CSIS functions as a kind of CIA-DOD public adjunct in Washington. Hence this report takes on additional significance:
Report warns U.S. may face another major war in Iraq
SPECIAL TO WORLD TRIBUNE.COM
Thursday, September 11, 2003
The United States could find itself fighting another major war in Iraq unless it quells the Sunni insurgency a major U.S. think tank has concluded.
A report by the Washington-based Center for Strategic and International Studies warned that the U.S.-led civil administration must act quickly to stabilize Iraq. The alternative could be the outbreak of a major U.S. war against the Iraqi people.
"It is far from clear that the United States can win this kind of asymmetric war," the report said. "The key lesson for the future should be that the strategic and grand strategic dimensions of psychological and political warfare are at least as important as the tactical dimensions of warfare. Effective operations must focus on conflict termination and nation building long before any actual fighting begins."
Meanwhile, the U.S. military commander in Iraq said he envisions American troops in Iraq until at least 2005. Lt. Gen. Ricardo Sanchez said Iraq would require a U.S. military presence until the Iraqi army is completed with three divisions, Middle East Newsline reported.
"The problem is that after a great military victory, the United States and its allies have done far too little to win the peace," the report, entitled "Iraq and Conflict Termination: The Road to Guerrilla War?," said.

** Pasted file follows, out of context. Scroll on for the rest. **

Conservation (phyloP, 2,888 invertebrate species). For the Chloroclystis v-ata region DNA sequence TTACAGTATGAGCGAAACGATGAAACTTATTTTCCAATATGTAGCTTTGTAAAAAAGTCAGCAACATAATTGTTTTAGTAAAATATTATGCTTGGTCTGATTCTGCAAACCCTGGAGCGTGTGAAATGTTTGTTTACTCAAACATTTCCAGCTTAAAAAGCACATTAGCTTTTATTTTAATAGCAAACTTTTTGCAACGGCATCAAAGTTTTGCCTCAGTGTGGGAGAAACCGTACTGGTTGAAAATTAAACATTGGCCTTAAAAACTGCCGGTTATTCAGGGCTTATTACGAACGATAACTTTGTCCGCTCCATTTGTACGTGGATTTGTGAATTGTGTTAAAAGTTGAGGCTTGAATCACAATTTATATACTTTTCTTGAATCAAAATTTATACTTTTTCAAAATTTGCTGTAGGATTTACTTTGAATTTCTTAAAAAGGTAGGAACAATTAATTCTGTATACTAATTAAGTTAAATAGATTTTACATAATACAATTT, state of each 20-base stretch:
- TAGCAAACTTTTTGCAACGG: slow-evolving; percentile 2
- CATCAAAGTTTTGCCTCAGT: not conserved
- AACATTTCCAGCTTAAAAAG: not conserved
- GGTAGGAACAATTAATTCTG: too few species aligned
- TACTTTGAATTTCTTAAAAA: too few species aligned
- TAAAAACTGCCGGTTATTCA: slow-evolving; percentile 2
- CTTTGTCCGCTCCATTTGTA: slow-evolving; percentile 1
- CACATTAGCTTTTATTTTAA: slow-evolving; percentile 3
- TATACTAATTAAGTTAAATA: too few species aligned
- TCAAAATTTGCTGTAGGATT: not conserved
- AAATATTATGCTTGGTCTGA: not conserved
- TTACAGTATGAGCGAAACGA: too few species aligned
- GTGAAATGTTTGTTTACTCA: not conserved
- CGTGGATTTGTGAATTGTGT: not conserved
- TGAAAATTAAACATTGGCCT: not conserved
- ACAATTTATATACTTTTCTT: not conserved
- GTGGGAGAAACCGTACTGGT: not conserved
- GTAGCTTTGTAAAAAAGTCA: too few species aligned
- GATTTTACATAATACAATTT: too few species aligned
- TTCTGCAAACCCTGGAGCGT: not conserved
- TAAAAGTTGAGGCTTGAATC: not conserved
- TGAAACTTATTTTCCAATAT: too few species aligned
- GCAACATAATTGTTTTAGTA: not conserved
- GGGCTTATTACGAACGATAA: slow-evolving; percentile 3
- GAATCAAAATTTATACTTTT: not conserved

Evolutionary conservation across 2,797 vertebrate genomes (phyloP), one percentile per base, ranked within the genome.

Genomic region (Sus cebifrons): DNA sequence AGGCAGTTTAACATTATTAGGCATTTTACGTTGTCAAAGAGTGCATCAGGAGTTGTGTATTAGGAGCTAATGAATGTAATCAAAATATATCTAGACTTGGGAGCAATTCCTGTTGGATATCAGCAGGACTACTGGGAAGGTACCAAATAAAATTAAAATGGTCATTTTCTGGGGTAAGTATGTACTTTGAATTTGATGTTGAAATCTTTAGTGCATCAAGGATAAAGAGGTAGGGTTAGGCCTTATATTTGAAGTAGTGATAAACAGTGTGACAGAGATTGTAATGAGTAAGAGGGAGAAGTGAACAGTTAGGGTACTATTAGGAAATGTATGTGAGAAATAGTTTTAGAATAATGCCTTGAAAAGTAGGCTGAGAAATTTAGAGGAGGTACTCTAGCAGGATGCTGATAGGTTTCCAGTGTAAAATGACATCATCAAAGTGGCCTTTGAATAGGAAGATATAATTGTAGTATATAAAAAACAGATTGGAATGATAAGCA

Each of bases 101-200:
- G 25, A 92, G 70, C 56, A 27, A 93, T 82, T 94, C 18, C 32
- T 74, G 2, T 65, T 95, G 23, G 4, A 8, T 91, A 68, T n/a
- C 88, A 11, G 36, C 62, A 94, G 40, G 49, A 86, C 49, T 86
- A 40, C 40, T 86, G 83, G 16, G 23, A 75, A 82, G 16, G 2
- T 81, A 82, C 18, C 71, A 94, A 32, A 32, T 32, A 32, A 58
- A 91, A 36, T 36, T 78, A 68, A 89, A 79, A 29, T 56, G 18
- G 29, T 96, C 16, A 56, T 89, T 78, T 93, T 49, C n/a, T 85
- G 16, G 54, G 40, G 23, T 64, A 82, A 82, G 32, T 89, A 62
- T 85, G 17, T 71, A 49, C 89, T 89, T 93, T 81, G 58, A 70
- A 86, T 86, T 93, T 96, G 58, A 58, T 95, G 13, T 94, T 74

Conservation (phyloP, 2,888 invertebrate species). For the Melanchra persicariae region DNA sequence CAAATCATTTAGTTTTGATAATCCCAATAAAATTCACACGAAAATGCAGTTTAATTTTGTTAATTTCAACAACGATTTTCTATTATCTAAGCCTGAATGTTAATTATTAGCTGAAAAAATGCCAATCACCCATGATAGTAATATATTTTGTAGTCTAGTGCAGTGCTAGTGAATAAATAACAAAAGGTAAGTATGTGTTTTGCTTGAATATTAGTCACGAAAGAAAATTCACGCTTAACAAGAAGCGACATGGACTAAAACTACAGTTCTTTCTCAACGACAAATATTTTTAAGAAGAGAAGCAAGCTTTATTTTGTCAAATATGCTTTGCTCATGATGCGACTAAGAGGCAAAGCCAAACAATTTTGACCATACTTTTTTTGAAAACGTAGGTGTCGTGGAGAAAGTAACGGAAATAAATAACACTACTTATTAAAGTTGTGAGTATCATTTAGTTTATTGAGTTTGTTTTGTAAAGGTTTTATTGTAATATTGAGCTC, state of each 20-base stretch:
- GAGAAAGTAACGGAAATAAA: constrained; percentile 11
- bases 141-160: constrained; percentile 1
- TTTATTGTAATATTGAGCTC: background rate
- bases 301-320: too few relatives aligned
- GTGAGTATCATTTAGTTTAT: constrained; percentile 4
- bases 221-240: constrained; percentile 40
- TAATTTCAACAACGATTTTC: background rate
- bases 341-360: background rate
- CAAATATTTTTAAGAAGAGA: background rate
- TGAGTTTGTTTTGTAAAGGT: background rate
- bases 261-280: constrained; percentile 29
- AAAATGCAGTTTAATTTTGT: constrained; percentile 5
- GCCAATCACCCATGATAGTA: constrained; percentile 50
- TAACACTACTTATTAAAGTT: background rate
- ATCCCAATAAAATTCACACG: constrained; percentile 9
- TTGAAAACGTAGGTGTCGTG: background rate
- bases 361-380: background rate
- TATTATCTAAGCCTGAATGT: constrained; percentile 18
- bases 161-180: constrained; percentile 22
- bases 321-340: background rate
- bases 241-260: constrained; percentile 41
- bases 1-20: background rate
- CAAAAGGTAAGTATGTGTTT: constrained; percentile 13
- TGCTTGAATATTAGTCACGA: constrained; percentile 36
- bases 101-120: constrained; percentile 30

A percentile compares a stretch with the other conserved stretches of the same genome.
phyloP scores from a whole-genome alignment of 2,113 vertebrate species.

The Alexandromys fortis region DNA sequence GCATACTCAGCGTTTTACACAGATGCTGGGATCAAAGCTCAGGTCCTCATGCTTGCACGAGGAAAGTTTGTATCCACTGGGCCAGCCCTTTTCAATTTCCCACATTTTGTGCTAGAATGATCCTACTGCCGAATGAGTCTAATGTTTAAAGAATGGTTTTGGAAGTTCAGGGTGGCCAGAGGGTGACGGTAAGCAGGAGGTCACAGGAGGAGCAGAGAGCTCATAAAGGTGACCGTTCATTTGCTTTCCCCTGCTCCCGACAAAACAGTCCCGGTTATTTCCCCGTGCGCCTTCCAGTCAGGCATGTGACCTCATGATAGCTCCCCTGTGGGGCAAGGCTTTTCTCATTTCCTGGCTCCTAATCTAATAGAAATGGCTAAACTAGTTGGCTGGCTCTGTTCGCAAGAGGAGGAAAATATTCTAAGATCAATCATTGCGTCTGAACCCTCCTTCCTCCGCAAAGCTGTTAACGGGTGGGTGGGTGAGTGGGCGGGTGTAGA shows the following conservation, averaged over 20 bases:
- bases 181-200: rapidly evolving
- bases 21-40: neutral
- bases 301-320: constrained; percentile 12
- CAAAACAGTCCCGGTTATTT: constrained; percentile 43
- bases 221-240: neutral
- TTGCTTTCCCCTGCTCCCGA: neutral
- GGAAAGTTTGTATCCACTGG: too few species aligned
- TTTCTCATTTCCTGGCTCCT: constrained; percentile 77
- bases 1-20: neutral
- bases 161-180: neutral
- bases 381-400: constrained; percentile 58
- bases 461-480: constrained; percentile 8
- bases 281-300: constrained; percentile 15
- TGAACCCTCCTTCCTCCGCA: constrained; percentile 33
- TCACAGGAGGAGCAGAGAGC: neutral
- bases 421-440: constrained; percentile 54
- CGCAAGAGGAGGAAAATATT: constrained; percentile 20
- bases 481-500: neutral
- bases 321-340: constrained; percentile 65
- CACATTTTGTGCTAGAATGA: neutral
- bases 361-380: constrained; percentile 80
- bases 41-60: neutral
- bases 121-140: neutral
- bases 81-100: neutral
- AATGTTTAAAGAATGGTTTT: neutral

"Unless this situation changes soon, and radically, the United States may end up fighting a third Gulf War against the Iraqi people. If it does, this war will be primarily political, economic, ethnic, and sectarian."
"From a military standpoint, we will have three divisions of Iraqi military stood up in a period of two years, so at an absolute minimum we'll be here for that long, probably longer to be sure they're capable," Sanchez said.
The report, authored by senior fellow Anthony Cordesman, envisioned continued security threats to the U.S. military in Iraq. They included insurgency and ethnic tensions and threats as well increasing alienation of the Shi'ite majority.
The most likely scenario is that the United States will achieve sufficient progress in rebuilding Iraq to allow coalition troops to leave.
Such a scenario does not envision any transformation of the Middle East.
The institute criticizes the U.S. plan for a 40,000-member Iraqi military. The report said this constitutes a token military that leaves Iraq defenseless against Iran and Turkey as well as dependent on Britain and the United States.
The report said it could not predict how long the guerrilla war in Iraq would last. Cordesman linked the situation in Iraq to a resolution of the Israeli-Palestinian conflict.
"They must address the Arab-Israeli peace problem in ways that have considerably more visibility and success, and they must deal with a host of problems in rebuilding their relations in the Arab world and the West," the report said.